As you might know, I’m taking part in ‘The Year in Books’ – a lovely project run by Laura from Circle of Pine Trees which encourages everyone to read a book a month and share their recommendations. I’ve decided to focus my choices on titles set in or around Bristol, and my January pick – Frances Burney’s Evelina – was a great way to start.
Published in 1778, it charts the emergence into society of the title character, a naïve 17-year-old who has had a very sheltered rural upbringing. It’s not the easiest novel to read – it’s written as a series of letters, and it takes a while to get used to the formal style of correspondence that was typical of the age. But, underneath all the flowery language, Burney’s writing is full of wit and charm. Through Evelina’s many mishaps and faux-pas, she mocks the foppish behaviour of the time and pokes fun at the various social rules and conventions, as well as highlighting the restrictions facing 18th-century women. It’s the kind of gentle, enjoyable satire that made Austen so famous, and if Burney were better-known then I’m sure the book would have spawned countless TV adaptations by now.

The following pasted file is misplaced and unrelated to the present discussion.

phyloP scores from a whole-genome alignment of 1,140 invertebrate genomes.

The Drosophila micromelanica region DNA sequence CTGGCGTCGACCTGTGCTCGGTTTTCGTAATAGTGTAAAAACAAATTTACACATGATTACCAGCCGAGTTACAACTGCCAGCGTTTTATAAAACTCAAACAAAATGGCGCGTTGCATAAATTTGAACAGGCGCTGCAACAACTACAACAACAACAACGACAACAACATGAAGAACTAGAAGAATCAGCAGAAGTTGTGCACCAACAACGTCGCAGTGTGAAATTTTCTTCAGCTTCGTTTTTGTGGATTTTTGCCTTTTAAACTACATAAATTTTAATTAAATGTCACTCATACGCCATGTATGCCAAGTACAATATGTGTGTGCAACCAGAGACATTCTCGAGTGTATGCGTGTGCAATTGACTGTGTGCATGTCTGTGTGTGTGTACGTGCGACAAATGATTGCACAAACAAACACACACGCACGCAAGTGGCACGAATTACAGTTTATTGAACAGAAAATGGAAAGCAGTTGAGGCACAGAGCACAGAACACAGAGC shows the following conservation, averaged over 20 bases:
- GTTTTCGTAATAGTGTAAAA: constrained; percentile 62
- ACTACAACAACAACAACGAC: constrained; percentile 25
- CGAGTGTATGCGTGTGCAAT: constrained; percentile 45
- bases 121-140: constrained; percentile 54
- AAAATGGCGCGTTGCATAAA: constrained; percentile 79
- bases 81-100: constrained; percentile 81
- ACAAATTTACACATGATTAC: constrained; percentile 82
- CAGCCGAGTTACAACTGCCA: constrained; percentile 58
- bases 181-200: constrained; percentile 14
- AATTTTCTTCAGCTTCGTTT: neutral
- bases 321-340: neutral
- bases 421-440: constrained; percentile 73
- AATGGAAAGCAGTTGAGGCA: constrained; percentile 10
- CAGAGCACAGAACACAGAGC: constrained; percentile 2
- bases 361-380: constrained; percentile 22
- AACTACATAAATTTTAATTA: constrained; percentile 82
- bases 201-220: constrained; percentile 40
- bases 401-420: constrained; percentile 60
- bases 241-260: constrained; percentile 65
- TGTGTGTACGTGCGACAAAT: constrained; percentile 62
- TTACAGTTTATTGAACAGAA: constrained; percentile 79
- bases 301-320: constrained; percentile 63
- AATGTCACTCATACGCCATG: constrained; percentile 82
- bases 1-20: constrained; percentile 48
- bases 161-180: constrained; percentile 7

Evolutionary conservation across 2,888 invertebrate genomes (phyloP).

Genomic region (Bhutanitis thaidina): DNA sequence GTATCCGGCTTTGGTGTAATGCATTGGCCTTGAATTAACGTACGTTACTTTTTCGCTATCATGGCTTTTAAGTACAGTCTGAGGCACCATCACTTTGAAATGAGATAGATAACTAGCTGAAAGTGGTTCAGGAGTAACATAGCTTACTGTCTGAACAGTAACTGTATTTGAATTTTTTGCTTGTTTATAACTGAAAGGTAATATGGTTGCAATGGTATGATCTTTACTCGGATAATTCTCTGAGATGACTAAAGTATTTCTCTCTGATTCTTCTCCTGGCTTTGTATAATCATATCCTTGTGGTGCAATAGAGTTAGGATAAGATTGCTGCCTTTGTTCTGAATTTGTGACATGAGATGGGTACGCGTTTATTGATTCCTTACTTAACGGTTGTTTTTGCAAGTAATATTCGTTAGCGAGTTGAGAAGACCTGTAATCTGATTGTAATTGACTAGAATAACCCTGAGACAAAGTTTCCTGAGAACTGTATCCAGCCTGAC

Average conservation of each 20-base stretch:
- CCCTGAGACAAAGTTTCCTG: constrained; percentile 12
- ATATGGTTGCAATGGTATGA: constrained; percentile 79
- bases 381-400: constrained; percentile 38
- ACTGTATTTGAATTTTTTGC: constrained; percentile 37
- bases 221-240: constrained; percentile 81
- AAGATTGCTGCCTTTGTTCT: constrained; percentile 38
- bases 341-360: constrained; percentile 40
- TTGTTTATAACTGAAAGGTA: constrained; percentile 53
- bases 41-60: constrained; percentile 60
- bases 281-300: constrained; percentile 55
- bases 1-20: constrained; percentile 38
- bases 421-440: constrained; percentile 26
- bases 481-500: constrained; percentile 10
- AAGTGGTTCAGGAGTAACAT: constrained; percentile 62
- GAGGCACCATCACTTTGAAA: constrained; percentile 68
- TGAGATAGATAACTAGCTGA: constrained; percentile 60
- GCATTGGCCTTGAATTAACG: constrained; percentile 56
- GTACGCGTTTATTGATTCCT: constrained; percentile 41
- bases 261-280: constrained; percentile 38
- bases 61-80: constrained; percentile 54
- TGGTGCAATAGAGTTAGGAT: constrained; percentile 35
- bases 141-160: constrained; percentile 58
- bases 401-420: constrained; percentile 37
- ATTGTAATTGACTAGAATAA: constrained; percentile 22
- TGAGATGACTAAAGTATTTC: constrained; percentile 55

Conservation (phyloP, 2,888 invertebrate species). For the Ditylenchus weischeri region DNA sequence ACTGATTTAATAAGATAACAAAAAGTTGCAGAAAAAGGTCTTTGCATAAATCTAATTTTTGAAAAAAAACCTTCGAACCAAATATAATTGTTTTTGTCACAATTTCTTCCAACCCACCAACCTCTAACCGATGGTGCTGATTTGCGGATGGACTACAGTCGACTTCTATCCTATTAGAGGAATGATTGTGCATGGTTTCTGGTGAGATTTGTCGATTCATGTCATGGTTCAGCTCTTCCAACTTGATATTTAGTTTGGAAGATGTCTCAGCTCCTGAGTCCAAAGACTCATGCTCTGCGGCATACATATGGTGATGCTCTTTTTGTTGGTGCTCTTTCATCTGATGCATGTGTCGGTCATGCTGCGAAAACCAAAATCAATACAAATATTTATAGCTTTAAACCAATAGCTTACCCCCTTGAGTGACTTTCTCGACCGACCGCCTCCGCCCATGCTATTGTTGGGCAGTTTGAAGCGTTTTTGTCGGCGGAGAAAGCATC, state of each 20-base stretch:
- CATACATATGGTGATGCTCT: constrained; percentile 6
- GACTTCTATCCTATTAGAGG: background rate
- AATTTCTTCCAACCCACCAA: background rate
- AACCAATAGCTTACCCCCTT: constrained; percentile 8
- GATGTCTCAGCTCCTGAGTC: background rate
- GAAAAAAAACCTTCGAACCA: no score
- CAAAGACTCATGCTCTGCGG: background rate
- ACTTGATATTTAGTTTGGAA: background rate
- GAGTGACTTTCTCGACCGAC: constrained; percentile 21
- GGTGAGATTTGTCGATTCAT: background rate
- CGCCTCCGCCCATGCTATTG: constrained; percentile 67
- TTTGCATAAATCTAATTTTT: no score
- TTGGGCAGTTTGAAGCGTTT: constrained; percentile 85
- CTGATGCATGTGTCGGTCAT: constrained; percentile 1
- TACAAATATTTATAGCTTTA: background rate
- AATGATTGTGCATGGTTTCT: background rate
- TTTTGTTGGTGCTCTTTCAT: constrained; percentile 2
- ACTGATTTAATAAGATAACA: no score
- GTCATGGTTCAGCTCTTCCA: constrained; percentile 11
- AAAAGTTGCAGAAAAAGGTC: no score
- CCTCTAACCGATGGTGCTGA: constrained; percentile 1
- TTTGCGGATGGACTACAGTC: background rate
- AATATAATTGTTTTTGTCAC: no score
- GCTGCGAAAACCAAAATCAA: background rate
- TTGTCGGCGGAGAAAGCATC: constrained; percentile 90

As for the setting, much of the action takes place in the Bristol district of Hotwells, then a fashionable spa resort known for its healing waters, so I was intrigued to read Burney’s portrayal. It certainly differs greatly from the inner-city area I know today: she refers to its ‘pure air’, ‘favourable weather’ and lavish balls, and describes gentry taking peaceful strolls along the Avon where the traffic-clogged A4 now runs. The pump room which she mentions is also long gone, and a single row of colonnaded houses (once an arcade of shops) is the only remnant of the old spa complex. It opened my eyes to a part of Bristol’s history that’s often overshadowed by its industrial heritage or the Georgian glitz of neighbouring Bath, and I’m keen to find out more. I’ll also be keeping a lookout for the original hot spring, which apparently still bubbles up from the riverbank at low tide.
In complete contrast to Evelina, I’m heading back to the 21st Century with my February choice – Daughter by Bristol writer Jane Shemilt. It deals with the sudden disappearance of a 16-year-old girl, and it sounds tense and gripping – exactly the kind of page-turner I need to get me through the last few weeks of winter…